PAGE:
VIRTUAL UNREALITIES

THE SHORT FICTION OF ALFRED BESTER

A major retrospective, comprising 15 tales from 194179 (mostly from the '50s and '60s), together with two previously unpublished pieces, though readers should note that the word ``selected'' has been omitted from the subtitle. Bester's (191387) reputation derives from two brilliant and influential novels, The Demolished Man (1953), the first Hugo Awardwinner for Best Novel, and The Stars My Destination (1957), plus a handful of classic stories. Among the latter here: ``Fondly Fahrenheit,'' a black farce about an android that turns homicidal when the temperature exceeds 90 degrees Fahrenheit; ``The Men Who Murdered Mohammed,'' in which Bester invented quantum time, a notion recently taken up by John Kessel in Corrupting Dr. Nice; ``The Pi Man,'' a chilling masterpiece whose protagonist is compelled to respond to changes in surrounding patterns that only he can perceive, later expanded into a wretched novel; the last man in the world, ``Adam and No Eve''; and ``Will You Wait?,'' a witty deal with the devil. Others, like ``Disappearing Act,'' ``Star Light, Star Bright,'' and ``Time is the Traitor,'' are more style than substance. But then Bester was always a consummate showman. Noteworthy for his passionate delivery, pyrotechnic prose, and dazzling ideas, Bester wrote cyberpunk 30 years before William Gibson. But when reality finally caught up, he fizzled out.

Pub Date: Nov. 19, 1997

ISBN: 0-679-76783-5

Page Count: 384

Publisher: Vintage

Review Posted Online: May 20, 2010

Kirkus Reviews Issue: Oct. 1, 1997

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A charming and persuasive entry that will leave readers impatiently awaiting the concluding volume.

A BLIGHT OF BLACKWINGS

Book 2 of Hearne's latest fantasy trilogy, The Seven Kennings (A Plague of Giants, 2017), set in a multiracial world thrust into turmoil by an invasion of peculiar giants.

In this world, most races have their own particular magical endowment, or “kenning,” though there are downsides to trying to gain the magic (an excellent chance of being killed instead) and using it (rapid aging and death). Most recently discovered is the sixth kenning, whose beneficiaries can talk to and command animals. The story canters along, although with multiple first-person narrators, it's confusing at times. Some characters are familiar, others are new, most of them with their own problems to solve, all somehow caught up in the grand design. To escape her overbearing father and the unreasoning violence his kind represents, fire-giant Olet Kanek leads her followers into the far north, hoping to found a new city where the races and kennings can peacefully coexist. Joining Olet are young Abhinava Khose, discoverer of the sixth kenning, and, later, Koesha Gansu (kenning: air), captain of an all-female crew shipwrecked by deep-sea monsters. Elsewhere, Hanima, who commands hive insects, struggles to free her city from the iron grip of wealthy, callous merchant monarchists. Other threads focus on the Bone Giants, relentless invaders seeking the still-unknown seventh kenning, whose confidence that this can defeat the other six is deeply disturbing. Under Hearne's light touch, these elements mesh perfectly, presenting an inventive, eye-filling panorama; satisfying (and, where appropriate, well-resolved) plotlines; and tensions between the races and their kennings to supply much of the drama.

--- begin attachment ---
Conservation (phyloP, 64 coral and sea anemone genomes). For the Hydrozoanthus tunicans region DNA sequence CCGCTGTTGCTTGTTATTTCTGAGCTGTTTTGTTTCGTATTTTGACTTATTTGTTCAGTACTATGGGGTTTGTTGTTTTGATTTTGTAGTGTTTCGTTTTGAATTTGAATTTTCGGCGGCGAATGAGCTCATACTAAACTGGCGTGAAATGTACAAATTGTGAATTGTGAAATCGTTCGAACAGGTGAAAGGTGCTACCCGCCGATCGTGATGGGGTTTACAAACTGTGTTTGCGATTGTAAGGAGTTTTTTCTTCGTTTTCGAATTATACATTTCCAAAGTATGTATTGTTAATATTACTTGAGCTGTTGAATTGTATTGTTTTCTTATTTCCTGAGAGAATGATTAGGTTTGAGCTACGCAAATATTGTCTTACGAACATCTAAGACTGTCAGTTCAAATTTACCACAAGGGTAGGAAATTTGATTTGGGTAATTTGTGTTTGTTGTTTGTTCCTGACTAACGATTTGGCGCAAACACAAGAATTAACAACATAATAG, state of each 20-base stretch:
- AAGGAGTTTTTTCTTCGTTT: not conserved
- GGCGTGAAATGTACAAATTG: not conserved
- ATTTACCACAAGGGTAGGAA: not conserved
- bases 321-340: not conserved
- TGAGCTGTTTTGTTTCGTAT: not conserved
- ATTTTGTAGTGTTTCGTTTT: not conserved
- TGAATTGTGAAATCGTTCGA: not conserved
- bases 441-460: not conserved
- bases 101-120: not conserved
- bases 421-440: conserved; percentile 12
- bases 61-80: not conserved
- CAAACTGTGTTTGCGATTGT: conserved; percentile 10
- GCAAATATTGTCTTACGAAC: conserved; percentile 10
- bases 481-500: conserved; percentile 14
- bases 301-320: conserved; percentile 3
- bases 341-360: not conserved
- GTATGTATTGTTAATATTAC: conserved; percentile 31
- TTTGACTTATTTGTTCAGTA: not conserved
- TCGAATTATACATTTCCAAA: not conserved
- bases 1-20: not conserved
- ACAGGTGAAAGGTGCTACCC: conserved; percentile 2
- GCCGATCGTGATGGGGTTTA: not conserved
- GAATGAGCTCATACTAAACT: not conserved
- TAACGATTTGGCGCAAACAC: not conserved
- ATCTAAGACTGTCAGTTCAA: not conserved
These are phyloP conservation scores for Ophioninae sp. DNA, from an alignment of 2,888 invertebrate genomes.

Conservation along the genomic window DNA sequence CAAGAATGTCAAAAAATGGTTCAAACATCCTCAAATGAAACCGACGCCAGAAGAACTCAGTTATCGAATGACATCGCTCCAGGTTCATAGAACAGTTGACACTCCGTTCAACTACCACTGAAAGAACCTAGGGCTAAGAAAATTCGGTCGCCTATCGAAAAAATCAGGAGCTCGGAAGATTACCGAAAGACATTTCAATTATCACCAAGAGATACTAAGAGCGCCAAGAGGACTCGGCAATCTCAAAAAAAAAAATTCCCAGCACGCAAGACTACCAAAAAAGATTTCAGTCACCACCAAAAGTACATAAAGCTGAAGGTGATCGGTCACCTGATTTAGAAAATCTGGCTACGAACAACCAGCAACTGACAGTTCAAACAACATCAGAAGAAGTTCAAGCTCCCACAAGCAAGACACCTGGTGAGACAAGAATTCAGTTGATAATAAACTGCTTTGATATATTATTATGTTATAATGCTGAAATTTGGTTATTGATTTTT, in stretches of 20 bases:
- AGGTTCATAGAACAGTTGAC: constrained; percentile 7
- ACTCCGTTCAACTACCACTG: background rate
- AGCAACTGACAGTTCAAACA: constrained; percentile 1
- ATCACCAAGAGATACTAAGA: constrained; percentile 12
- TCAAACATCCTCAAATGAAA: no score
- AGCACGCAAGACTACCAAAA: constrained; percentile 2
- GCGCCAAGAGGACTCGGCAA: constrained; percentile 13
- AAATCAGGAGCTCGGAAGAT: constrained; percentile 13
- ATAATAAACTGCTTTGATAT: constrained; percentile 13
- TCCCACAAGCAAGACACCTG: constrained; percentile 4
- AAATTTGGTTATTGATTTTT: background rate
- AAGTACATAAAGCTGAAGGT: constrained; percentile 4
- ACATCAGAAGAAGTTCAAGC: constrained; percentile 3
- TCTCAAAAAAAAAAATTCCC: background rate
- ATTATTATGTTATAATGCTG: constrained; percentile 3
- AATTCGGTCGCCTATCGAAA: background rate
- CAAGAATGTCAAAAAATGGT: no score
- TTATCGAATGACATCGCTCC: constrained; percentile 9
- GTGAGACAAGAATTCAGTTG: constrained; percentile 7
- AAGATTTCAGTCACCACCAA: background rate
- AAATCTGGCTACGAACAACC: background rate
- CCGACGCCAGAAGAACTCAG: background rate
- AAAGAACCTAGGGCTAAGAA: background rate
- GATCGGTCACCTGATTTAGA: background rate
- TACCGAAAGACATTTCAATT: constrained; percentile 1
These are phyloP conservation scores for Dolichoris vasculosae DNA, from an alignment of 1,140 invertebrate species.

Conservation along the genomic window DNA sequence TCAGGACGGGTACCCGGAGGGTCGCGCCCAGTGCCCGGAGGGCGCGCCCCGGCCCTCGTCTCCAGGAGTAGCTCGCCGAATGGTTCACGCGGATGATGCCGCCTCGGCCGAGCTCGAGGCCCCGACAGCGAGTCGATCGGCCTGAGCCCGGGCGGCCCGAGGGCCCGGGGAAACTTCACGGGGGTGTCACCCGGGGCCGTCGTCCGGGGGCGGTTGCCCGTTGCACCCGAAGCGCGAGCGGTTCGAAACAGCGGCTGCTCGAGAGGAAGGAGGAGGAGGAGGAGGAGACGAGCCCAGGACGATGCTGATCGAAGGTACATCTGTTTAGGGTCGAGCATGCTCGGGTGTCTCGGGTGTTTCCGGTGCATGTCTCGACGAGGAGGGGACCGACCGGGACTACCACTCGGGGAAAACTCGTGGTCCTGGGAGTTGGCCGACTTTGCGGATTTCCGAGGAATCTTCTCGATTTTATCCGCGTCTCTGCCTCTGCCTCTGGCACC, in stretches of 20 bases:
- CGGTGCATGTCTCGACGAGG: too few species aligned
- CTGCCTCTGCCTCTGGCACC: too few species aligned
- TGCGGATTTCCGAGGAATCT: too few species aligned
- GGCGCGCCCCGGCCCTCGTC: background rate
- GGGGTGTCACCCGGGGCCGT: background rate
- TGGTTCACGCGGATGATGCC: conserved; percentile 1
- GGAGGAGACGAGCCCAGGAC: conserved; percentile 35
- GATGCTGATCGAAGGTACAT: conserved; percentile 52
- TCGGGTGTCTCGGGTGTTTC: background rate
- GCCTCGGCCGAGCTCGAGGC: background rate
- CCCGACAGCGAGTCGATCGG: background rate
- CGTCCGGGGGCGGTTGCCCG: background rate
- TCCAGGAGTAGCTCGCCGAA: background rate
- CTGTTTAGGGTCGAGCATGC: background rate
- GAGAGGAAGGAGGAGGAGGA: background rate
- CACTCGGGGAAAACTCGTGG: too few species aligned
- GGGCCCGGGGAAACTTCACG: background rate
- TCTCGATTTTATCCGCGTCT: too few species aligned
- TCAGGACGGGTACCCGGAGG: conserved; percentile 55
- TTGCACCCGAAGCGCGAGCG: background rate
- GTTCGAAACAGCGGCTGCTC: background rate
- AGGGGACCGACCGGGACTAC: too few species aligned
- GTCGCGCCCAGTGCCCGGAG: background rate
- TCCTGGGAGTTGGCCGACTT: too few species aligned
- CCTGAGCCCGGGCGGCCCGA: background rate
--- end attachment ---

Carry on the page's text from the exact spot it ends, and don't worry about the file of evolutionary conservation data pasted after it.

A charming and persuasive entry that will leave readers impatiently awaiting the concluding volume.

Pub Date: Feb. 4, 2020

ISBN: 978-0-345-54857-3

Page Count: 592

Publisher: Del Rey/Ballantine

Review Posted Online: Nov. 25, 2019

Kirkus Reviews Issue: Dec. 15, 2019

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DUNE

This future space fantasy might start an underground craze.

It feeds on the shades of Edgar Rice Burroughs (the Martian series), Aeschylus, Christ and J.R. Tolkien. The novel has a closed system of internal cross-references, and features a glossary, maps and appendices dealing with future religions and ecology. Dune itself is a desert planet where a certain spice liquor is mined in the sands; the spice is a supremely addictive narcotic and control of its distribution means control of the universe. This at a future time when the human race has reached a point of intellectual stagnation. What is needed is a Messiah. That's our hero, called variously Paul, then Muad'Dib (the One Who Points the Way), then Kwisatz Haderach (the space-time Messiah). Paul, who is a member of the House of Atreides (!), suddenly blooms in his middle teens with an ability to read the future and the reader too will be fascinated with the outcome of this projection.

With its bug-eyed monsters, one might think Dune was written thirty years ago; it has a fantastically complex schemata and it should interest advanced sci-fi devotees.

Pub Date: Oct. 15, 1965

ISBN: 0441013597

Page Count: 411

Publisher: Chilton

Review Posted Online: Nov. 2, 2011

Kirkus Reviews Issue: Oct. 1, 1965

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